In a formal context, I am looking to specify with a short generic word or phrase that certain events happened in the recent past. For example:

A nail was recently hammered in; a saw was recently used; a board was cut recently.

I would like to (at least partially) avoid repetition of the word. A simple internet search yields the following synonyms:

not long ago, of late, lately, the other day

However, none of these or other examples I have found so far are suitable for a reasonably formal setting. "A saw was used the other day" seems very informal. At the same time, I want to phrase this in a generic way; specifying when exactly the events took place may be unfavourable, because I don't know myself, don't wish to reveal it or it may be a topic of contention.

Please note that the example is used for rhetorical purposes only. Rephrasing of the above trivial sentence is not useful, since this would not work for a more realistic situation.

  • 2
    Why can't you say what the actual items are? Is it a secret? – Mari-Lou A May 4 '17 at 11:22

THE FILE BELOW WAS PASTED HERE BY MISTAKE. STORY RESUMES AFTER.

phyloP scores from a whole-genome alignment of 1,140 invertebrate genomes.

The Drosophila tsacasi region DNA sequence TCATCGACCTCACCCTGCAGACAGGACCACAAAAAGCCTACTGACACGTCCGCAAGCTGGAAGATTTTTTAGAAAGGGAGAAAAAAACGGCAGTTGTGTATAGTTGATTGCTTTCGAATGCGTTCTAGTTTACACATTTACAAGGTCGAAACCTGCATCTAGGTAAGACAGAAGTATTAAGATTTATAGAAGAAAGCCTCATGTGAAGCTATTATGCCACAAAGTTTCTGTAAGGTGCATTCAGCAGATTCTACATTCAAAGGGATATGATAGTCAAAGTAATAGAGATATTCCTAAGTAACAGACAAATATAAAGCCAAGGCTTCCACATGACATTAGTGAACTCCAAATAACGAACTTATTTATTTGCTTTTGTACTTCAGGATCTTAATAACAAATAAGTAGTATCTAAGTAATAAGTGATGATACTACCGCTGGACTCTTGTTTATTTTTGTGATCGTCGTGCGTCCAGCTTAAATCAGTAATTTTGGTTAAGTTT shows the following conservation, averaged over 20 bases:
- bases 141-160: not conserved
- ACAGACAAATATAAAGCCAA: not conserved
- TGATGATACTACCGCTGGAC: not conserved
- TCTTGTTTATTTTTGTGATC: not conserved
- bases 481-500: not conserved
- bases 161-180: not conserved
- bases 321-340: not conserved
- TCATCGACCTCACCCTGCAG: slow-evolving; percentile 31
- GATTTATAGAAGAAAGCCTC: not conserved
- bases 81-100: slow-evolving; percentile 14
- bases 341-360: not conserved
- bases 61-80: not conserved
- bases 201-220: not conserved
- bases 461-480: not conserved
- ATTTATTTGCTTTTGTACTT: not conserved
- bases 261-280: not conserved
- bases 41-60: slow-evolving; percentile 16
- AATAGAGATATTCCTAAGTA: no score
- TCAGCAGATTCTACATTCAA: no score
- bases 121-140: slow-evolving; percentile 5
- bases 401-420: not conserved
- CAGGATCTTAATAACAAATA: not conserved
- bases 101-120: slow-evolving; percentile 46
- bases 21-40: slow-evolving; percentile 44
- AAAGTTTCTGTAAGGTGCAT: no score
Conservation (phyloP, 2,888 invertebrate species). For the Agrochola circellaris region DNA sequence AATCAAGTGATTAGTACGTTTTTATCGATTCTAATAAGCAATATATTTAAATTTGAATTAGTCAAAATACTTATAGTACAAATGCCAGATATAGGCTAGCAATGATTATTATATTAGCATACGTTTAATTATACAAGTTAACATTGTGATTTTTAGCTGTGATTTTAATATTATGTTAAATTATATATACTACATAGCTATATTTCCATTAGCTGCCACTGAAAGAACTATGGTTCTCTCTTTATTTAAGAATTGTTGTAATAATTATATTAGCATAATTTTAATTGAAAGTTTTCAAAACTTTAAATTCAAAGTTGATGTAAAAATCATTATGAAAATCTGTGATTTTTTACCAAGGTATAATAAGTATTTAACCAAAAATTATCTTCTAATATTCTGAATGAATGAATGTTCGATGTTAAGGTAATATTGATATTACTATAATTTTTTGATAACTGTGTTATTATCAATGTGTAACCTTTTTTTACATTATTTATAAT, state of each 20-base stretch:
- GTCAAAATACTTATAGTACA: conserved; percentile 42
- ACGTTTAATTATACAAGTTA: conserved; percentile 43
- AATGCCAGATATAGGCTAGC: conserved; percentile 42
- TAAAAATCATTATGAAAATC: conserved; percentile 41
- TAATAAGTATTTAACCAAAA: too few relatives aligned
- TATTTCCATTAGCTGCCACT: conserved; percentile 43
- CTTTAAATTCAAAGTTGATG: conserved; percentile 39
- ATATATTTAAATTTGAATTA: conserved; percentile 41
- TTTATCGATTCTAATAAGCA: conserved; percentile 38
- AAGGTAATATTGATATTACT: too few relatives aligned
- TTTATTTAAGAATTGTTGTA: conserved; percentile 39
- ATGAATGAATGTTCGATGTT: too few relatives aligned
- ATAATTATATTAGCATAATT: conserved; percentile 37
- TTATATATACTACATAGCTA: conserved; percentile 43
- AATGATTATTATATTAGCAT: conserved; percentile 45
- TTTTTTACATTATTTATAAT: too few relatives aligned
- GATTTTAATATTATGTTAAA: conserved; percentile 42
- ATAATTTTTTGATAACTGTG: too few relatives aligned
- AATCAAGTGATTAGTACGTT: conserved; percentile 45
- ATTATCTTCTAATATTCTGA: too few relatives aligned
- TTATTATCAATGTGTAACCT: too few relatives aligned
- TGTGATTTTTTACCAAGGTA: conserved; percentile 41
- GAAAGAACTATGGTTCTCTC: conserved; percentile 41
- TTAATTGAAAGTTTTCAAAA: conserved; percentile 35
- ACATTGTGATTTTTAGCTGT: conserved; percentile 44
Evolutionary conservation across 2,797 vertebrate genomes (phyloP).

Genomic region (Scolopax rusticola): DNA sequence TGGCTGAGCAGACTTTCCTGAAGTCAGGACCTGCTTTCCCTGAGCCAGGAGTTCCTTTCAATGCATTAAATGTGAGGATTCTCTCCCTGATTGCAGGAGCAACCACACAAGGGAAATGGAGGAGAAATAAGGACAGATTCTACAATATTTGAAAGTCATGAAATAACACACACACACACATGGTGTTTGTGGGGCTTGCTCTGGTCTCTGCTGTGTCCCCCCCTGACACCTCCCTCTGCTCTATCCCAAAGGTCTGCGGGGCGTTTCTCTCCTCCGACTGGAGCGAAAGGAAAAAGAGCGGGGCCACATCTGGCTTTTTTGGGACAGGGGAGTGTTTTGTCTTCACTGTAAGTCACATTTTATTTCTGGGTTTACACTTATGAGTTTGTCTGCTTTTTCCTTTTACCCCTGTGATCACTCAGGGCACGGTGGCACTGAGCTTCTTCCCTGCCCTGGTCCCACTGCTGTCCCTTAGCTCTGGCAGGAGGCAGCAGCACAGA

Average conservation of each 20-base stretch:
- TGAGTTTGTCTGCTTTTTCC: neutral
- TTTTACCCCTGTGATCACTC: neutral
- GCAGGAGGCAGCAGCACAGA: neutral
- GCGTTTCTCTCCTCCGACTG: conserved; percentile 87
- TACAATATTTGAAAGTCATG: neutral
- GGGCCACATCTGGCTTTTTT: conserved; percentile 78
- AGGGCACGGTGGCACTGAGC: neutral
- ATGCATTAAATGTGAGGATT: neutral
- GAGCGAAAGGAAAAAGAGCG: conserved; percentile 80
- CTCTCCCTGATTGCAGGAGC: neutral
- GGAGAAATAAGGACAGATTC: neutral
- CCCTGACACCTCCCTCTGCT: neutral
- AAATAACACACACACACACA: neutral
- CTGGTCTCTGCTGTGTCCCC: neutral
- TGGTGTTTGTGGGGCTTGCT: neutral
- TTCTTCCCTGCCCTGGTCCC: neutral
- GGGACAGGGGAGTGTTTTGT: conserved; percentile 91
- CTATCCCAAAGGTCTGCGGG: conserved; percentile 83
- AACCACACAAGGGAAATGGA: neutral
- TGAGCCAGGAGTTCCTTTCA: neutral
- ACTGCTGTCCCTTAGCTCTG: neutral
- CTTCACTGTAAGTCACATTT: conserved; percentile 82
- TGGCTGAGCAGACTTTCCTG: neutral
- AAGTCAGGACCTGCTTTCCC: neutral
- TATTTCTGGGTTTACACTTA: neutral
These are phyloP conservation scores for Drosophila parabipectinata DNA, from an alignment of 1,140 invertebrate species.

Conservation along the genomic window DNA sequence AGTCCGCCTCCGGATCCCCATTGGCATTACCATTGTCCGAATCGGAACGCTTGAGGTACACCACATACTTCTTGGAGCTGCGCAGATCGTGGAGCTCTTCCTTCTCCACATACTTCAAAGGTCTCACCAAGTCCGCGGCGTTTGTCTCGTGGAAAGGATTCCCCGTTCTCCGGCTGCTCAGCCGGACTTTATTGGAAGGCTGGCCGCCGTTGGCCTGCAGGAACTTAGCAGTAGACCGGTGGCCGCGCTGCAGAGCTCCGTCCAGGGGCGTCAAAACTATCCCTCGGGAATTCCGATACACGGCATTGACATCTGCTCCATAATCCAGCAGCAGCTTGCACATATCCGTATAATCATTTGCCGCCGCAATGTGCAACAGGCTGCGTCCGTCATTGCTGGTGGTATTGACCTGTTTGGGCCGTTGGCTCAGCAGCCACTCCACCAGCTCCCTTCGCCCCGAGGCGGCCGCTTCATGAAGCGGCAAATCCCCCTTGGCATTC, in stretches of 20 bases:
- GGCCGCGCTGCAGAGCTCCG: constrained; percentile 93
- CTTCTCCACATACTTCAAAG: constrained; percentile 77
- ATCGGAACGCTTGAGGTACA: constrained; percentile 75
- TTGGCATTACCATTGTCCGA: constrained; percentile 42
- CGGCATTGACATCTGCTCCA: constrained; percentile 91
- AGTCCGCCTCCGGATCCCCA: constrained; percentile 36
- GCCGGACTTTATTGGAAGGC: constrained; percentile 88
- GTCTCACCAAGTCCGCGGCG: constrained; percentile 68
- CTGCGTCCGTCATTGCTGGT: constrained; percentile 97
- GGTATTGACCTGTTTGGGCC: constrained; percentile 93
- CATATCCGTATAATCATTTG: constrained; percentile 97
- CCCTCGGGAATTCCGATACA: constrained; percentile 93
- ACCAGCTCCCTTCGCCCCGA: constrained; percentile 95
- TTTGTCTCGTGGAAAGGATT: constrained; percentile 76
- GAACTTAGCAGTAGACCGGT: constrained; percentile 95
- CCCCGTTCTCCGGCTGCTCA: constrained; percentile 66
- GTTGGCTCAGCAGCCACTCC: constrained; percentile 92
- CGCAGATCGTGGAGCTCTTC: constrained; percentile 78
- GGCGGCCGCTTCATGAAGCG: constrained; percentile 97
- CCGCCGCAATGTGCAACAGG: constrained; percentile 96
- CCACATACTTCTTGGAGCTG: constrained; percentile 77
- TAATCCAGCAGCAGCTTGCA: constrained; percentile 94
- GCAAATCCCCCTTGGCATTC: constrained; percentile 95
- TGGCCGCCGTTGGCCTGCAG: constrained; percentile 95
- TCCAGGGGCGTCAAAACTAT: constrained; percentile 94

• 'In the recent past' is more formal (but uses the word you wish not to overuse). 'Of late' is very formal; 'A nail was hammered in of late' sounds ludicrous. Note that though 'recently' may be used for both durative and punctive events in the recent past, 'of late' and 'lately' are not used for punctive events – Edwin Ashworth May 4 '17 at 11:23
  • @Mari-LouA There are some unfinished/technical/confidential examples I have in mind. Besides, half a page of technical language would make for a worse question than a short and simple example. – Valentin Aslanyan May 4 '17 at 11:25
  • Half a page of technical language may be too much, but if you could give an example or two, I don't see the problem. But you're the OP, s'up to you. Why not supply dates, as in May 2, hour: 14.00 hammer was utilized Sounds a bit over the top... but it's formal. OR "A hammer was utilized earlier / previously / precedently". – Mari-Lou A May 4 '17 at 11:30
  • @Mari-LouA I've added an edit about this. Also, those three examples seem slightly different to "recently", because to me these words just mean "a time before the present", rather than "a short time before the present". – Valentin Aslanyan May 4 '17 at 11:46

Some suggestions:

A nail just hammered; a freshly used saw; a newly cut board.

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